Inflation makes consumers miserable. Judging from retail sales, it might not matter, just yet. But high inflation expectations are a warning worth heeding, potentially signaling slower economic growth to come.
When the Commerce Department announced October sales at retail and food service stores, results far exceeded expectations, with total sales increasing at the fastest pace since March. On the heels of a surprisingly slow third-quarter gross domestic product report that showed the slowest pace of growth since the recovery began, strong retail sales have reminded investors that U.S. consumers are sourcing, still fuel economic activity.
You wouldn’t know it, however, by looking at the trust surveys. To take the last report from the University of Michigan. Consumer confidence fell to its lowest level in a decade in early November, said Richard Curtin, director of the survey.
The details are even more dismal: a quarter of American households expect their financial situation to deteriorate, the largest share since 2008; half of those polled say that the national economy has weakened recently and will continue to do so in the coming year; and nearly six in ten consumers believe that financial bad times will persist for the next five years. Goldman Sachs economists say recent declines in the Michigan gauge would lead to a 0.4% slowdown in annualized consumption growth in the fourth quarter, which accounts for about two-thirds of GDP.
What consumers say and do doesn’t always add up. Some economists avoid sentiment surveys, seeing them as unnecessary when spending data is readily available each month. After all, the rule of thumb in behavioral economics is to watch what people pay, not what they say, notes economist Dan Geller.
But it is not that simple. Since retail sales are reported in nominal terms, which means the data is not adjusted for inflation, the corresponding increase in the consumer price index needs to be considered. It’s a simple way to adjust revenue for inflation, says Citi economist Veronica Clark. Applying the CPI roughly suggests that higher prices accounted for about half of October’s sales increase, with actual sales volume accounting for the remainder.
Higher prices aren’t all bad. Companies are successfully passing on rising wages, rising material prices, and skyrocketing shipping costs, protecting profit margins and then paying them more back. Worried about supply chain challenges, retailers started running a flurry of holiday deals in October, according to a report from the software company
shows. But these agreements have been meager. Prices increased in 12 of 18 categories last month; they almost always fell, on average, over the same period from 2015 to 2019.
Expectations of record profit margins of 13.1% this year, 13.2% next year and 13.8% in 2023 are proof that cost pressures are not squeezing margins, said Ed Yardeni, president by Yardeni Research. Retailers’ stocks benefit. The
SPDR S&P Retail
the exchange-traded fund (ticker: XRT) is up 10% this month and 61% this year, far outpacing the 2% and 25% gains of the S&P 500 index, respectively. maybe not satisfied, but they pay.
At least for now. “I wouldn’t look at it and say, ‘All of our concerns are gone,'” Citi’s Clark notes of the Rising Retail Sales report. âThis is in part because prices drive up holiday shopping,â she adds.
While strong October sales bode well for fourth-quarter GDP, Clark warns of a possible return on investment in November and December, with sales in those months potentially weaker because consumers shied away. earlier purchases.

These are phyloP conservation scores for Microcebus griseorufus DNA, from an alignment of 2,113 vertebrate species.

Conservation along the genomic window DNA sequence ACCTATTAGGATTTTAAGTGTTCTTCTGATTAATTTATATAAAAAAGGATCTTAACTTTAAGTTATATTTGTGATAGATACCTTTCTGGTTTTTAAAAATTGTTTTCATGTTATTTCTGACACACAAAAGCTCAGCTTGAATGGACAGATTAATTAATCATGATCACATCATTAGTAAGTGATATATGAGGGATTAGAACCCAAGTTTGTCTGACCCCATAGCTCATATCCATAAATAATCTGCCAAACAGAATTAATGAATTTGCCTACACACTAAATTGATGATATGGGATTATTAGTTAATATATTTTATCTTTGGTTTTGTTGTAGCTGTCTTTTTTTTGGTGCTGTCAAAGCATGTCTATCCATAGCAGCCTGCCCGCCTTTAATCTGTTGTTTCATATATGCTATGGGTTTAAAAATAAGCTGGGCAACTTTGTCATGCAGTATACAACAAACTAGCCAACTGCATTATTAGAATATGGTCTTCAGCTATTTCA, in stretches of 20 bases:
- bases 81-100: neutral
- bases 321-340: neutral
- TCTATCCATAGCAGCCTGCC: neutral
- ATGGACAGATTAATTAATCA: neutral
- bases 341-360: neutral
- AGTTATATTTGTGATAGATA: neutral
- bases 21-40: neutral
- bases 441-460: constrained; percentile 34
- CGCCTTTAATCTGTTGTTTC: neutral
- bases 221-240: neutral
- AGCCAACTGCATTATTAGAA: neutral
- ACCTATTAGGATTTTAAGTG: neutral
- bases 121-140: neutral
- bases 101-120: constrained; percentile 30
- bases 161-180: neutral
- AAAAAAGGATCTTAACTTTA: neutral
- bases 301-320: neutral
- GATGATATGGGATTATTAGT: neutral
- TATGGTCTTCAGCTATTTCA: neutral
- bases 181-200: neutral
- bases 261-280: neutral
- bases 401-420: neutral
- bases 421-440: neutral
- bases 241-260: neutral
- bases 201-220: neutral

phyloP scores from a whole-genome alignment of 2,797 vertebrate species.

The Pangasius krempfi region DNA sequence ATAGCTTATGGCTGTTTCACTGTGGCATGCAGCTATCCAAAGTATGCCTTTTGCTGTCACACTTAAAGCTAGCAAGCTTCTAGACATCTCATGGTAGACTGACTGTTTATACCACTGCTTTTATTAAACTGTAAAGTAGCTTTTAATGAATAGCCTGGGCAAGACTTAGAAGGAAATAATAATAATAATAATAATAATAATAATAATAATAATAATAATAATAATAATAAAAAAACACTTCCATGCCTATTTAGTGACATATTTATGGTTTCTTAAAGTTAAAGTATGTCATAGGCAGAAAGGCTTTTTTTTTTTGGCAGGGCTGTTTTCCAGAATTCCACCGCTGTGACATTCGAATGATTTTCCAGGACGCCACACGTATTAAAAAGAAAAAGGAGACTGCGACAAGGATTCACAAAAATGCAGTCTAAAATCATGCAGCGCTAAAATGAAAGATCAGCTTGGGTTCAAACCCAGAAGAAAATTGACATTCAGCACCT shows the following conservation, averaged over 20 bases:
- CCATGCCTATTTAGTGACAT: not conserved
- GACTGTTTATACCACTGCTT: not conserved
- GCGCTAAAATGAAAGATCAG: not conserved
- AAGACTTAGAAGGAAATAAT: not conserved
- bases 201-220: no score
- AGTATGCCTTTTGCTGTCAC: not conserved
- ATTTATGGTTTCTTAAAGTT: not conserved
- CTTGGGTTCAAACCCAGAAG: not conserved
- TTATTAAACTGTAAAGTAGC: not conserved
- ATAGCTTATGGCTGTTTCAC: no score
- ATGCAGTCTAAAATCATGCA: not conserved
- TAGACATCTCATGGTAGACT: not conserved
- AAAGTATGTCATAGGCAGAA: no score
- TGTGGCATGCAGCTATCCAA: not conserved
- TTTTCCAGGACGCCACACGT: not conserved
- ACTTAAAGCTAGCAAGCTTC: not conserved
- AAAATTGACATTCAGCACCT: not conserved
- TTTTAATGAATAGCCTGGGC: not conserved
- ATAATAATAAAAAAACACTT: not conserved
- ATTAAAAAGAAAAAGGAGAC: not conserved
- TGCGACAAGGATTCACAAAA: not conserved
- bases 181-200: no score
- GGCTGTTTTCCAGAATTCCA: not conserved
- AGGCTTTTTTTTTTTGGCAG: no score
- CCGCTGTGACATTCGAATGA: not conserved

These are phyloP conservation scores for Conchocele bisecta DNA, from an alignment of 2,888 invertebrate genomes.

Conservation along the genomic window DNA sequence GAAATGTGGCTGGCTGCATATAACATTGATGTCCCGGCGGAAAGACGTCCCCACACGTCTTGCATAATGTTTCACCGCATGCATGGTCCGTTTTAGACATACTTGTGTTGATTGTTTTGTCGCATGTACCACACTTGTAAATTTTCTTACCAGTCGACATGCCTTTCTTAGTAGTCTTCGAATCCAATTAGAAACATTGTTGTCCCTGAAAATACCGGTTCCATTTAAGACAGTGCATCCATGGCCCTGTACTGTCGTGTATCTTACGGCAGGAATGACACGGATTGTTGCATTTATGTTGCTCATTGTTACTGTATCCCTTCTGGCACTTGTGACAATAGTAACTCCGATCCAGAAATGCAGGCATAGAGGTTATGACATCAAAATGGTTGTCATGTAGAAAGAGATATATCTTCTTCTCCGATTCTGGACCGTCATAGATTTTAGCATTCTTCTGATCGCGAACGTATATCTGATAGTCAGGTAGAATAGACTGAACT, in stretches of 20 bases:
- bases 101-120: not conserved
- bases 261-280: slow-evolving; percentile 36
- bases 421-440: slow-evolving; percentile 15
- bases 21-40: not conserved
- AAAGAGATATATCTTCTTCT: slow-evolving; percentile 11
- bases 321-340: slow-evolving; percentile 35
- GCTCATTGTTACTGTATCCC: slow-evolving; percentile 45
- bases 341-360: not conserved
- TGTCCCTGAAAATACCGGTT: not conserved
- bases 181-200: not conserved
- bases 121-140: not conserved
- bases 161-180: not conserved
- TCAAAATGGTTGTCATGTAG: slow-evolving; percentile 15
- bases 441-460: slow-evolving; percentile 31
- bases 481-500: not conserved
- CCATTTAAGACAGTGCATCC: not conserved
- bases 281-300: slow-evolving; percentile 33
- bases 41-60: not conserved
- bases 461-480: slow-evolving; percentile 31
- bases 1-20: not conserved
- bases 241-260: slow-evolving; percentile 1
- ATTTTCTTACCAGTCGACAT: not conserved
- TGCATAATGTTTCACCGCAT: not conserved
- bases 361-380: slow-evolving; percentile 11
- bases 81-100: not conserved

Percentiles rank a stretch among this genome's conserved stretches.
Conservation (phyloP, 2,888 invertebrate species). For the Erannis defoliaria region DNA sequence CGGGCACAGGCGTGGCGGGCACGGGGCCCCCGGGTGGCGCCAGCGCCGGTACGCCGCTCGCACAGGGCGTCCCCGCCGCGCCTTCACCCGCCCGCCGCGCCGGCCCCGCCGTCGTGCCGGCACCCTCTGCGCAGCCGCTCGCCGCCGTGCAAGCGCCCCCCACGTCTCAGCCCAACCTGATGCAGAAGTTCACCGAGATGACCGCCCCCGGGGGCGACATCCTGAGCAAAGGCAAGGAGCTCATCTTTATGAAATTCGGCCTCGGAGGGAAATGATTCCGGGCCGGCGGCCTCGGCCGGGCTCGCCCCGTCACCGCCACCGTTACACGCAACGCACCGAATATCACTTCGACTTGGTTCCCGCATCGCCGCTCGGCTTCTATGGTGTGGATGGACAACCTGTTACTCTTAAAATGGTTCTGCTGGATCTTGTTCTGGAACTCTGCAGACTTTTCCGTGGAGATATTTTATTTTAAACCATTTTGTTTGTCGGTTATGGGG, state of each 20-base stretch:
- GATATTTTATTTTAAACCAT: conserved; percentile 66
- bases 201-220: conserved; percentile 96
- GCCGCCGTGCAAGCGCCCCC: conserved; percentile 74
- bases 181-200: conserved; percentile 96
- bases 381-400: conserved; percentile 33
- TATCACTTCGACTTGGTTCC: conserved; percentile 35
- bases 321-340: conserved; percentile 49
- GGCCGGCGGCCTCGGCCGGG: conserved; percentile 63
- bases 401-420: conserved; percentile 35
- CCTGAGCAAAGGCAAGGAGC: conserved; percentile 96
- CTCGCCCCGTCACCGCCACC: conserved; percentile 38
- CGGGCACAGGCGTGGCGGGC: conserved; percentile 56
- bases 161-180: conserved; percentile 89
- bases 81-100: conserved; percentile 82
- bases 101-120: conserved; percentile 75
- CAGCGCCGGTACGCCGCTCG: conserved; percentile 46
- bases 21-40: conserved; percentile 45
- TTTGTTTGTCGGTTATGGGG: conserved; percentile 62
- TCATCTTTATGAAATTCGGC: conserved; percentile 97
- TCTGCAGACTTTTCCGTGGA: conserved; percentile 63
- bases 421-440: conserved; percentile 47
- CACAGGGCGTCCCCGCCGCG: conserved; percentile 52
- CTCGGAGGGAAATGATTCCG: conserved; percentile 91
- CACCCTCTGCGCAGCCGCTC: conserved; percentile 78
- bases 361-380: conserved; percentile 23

This is one of the reasons not to dismiss survey data which is so clearly in conflict with reality, or at least reality before it is corrected for inflation. Curtin of the University of Michigan attributes the drop in confidence almost entirely to rising prices. While respondents widely reported nominal income gains, half of all families predict a reduction in real income next year, and a quarter already say they feel inflation is reducing their standard of living, he says. .
Consumers speeding up their purchases in anticipation of higher prices is what the very dynamic central bankers fear. If real prices shape the inflation expectations that ultimately determine real inflation, the perception becomes reality. In fact, the report’s measure of inflation expectations over the next year edged up to 4.9%, the highest since 2008, with 71% of all consumers surveyed predicting higher prices in the market. coming year.
Importantly, long-term inflation expectations in Michigan’s latest survey held steady at 2.9%, but not alarmingly. One read: Consumers believe inflation is mostly transient, believing that the rates of price increases will slow down after next year. But not everyone is sold.
Tom Porcelli, chief U.S. economist at RBC Capital Markets, notes that the share of people who expect inflation to be around the Federal Reserve’s 2% target over the next year has fell sharply and is close to the lowest level observed in recent decades. The number of people predicting inflation of 3% or more has increased dramatically, due to the share of people predicting inflation of 15% or more.
Few are seeing prices increase at this rate. âBut the mere fact that people see it that way should be enough to scare the Fed off,â Porcelli said, adding that the fear of inflation is rampant, with the entire distribution of income on the same page.
The question is not whether consumers feel inflation and expect it to increase over the next year. The question is whether consumers are spending now because of these rising inflation expectations at the expense of future spending, or in spite of them.
Write to Lisa Beilfuss at [email protected]